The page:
Muscle building 101 | Part 3 - Types of muscle fibers


In the last 2 articles of the muscle-building series, you learned that each workout can be measured by certain parameters (variables).


The ratios of these variables trigger different energy systems and components of the body and its musculature, thus creating a different end result.


In this article, we are going to go in-depth on the muscles’ active, contractile components, which we know as “muscle fibers”.


What Are Muscle Fibers?


Each muscle fiber, also called a “myofibril”, is an active, contractile component of each of your muscle groups.


These are the active components that allow for muscular contraction and there are different types of muscle fibers.


Depending on how demanding the activity is, the body chooses which muscle fibers to activate

Types Of Muscle Fibers


When we look at muscle fibers as an active component of your musculature, we can differentiate between two main muscle fiber types:


  1. Type I - Slow-twitch muscle fibers

  2. Type II - Fast-twitch muscle fibers


Slow-Twitch Muscle Fibers


This type of muscle fiber is the weaker type of tissue, as its power & force production levels are quite low.


Your slow-twitch muscle fibers get activated during activity that is not demanding or in other words, low in intensity.


Though generally weak, the slow-twitch muscle fibers can work for hours on end.


This is the muscle fiber type that was designed for endurance bouts, such as cross running, prolonged rope jumping or any other low-intensity activity that is fairly long in duration.


Fast-Twitch Muscle Fibers


On the other hand, we have the fast-twitch muscle fibers, which are the stronger, more powerful active components of your musculature.


Your fast-twitch muscle fibers get activated during intense activity that demands the production of force/power.


This type of fiber was designed for short, power-burst movements, such as a sprint or any type of resistance/weight training.


The fast-twitch fibers are the most powerful ones and have the highest potential for hypertrophy (growth).


Furthermore, the fast-twitch muscle fibers have 2 more subtypes - Fast-twitch Type IIA & type IIX.


Type IIX fibers are able to generate the most force and power output but are generally inefficient due to reaching fatigue fairly quickly.


Type IIA fibers on the other hand are a mix of type 1 and type IIX fibers, meaning that they can endure more intense activity for longer (ideal for combat arms of the military, first responders, CrossFit athletes etc..)


To Sum It Up


Your musculature is made up of 2 different types of muscle fibers - Slow & Fast-twitch.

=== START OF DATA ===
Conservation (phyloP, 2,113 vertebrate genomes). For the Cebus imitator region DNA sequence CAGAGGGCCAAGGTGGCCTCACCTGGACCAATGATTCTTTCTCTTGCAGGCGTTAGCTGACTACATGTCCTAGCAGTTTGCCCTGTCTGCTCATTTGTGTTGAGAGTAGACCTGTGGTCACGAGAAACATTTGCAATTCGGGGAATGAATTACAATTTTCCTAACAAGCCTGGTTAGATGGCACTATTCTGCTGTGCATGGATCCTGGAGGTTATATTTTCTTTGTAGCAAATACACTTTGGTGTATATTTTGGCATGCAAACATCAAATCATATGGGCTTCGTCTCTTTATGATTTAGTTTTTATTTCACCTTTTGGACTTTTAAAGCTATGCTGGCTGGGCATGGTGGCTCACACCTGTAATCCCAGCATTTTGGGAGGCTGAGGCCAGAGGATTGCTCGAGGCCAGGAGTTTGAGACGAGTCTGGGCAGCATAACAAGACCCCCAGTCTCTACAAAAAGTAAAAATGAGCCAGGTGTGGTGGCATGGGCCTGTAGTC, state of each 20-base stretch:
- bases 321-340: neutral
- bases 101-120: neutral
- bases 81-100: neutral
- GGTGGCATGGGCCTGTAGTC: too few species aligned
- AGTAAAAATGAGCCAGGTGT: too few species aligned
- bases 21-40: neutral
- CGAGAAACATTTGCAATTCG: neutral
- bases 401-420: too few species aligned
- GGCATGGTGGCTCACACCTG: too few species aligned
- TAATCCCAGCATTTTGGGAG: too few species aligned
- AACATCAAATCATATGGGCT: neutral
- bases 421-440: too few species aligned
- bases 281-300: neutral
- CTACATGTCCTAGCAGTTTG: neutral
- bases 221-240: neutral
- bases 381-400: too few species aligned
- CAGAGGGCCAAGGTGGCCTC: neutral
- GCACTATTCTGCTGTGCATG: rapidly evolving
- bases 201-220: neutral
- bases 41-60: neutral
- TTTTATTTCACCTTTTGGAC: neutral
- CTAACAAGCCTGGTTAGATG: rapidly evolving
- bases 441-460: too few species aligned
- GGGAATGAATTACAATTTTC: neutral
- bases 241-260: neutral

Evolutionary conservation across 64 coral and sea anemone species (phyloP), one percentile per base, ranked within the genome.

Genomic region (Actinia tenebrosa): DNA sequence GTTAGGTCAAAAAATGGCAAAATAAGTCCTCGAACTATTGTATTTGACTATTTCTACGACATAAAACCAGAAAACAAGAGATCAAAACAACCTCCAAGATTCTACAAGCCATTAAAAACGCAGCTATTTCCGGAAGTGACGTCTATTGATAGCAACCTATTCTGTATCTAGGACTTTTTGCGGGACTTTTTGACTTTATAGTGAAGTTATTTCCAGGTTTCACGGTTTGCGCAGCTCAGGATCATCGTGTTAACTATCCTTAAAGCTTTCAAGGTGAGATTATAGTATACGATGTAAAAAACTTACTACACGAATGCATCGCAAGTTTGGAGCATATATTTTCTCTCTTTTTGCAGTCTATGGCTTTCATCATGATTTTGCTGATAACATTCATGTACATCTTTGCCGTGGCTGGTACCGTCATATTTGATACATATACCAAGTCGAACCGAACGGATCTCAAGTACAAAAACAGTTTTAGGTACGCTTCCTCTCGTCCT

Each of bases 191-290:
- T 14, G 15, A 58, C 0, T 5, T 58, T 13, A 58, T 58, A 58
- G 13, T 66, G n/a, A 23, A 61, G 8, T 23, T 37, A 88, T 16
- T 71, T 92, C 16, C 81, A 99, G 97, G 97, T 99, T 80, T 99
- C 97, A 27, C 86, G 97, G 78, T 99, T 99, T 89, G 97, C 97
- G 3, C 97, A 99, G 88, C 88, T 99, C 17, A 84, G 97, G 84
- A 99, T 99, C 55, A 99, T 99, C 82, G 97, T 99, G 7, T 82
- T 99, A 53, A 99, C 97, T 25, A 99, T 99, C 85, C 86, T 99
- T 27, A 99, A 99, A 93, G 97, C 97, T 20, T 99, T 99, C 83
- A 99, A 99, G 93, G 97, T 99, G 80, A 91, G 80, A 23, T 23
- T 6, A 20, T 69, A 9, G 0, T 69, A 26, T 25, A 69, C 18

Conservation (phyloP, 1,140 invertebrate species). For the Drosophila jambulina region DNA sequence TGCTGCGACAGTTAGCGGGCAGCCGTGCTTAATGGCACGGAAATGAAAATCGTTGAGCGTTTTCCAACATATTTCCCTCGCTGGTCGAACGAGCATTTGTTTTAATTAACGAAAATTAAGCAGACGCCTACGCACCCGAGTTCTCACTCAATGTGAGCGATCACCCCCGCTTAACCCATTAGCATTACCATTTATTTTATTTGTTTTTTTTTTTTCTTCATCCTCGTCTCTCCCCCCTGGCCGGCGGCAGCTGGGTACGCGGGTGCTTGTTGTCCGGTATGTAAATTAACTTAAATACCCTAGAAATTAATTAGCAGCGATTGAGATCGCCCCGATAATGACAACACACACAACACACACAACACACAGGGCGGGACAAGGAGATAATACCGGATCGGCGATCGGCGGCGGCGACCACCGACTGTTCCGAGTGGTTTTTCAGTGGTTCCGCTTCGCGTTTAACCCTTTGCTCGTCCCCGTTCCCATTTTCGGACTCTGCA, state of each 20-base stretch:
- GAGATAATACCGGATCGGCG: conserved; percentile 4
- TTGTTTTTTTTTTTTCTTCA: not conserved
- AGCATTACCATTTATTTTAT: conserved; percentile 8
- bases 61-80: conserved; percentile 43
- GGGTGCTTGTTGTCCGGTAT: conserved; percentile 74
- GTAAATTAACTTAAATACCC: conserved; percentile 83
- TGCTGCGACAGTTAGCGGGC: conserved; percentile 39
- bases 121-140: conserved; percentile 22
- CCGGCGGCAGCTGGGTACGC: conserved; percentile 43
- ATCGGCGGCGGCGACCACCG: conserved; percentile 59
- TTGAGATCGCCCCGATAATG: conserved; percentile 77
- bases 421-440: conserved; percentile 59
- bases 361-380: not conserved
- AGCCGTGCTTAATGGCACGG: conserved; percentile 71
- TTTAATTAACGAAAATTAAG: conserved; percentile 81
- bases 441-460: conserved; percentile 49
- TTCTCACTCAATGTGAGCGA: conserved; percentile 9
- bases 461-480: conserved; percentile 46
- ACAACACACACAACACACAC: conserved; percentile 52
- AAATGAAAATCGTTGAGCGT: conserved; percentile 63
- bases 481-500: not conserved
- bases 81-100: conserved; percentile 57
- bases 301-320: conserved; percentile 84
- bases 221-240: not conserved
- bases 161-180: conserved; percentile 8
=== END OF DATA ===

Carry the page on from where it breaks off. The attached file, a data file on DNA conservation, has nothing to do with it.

The slow muscle fibers get activated during low-intensity, prolonged activities.


These fibers can work at low intensity for hours on end but cannot produce enough power and force for intense activities like sprinting.


This is where fast-twitch muscle fibers come in.


When the task at hand is to engage in more intense activities, the body utilizes the power of your fast-twitch muscle fibers.


These muscle fibers are big, strong, and can produce short powerful bursts, but might fatigue too quickly, compared to slow-twitch fibers.


Fast and slow twitch fibers emerge early in the first few years of life, thus, our fiber types are genetically determined and change very little, until later in life. As we get older, we lose fast twitch fibers due to age related changes and physical inactivity.


Training Tips


If you are not a competitive athlete, your best bet would be to stimulate both types of muscle fibers.


Stimulating slow-twitch fiber development is best done by engaging in low-intensity, prolonged cardio activities, such as jogging, swimming, rope jumping, etc.


Doing this type of work will primarily result in improved endurance and with it, improved cardiovascular and respiratory efficiency.


Developing your slow-twitch muscle fibers, however, won’t result in significant visual body changes.


Oppositely, stimulating fast-twitch fiber development is best done by engaging in high-intensity training activities, such as weight training, calisthenics, sprinting, etc.


Doing this type of training will primarily result in improved levels of strength, strength endurance, and power output.


Developing your fast-twitch muscle fibers is the best way to go if one of your goals is to sculpt an aesthetic body.


If you need help with your exercise program and would like one-on-one coaching, both exercise and nutrition, message me or send me an email.


Conclusion


Ultimately, if we look beyond the ego that tells us to look better, we can come to one simple conclusion…


That is namely the fact that your body is a special, ever-so-capable biological machine of beauty.


For the general population that is not engaged in competitive sports, the best bet is to develop the body all-around.


In doing this, you will be able to experience the freedom of movement and you will also look good, perform well, be strong, flexible, and powerful.


“It is a shame for a man to grow old without seeing the beauty and strength of which his body is capable.”


-Socrates


Get After It!

Coach Ty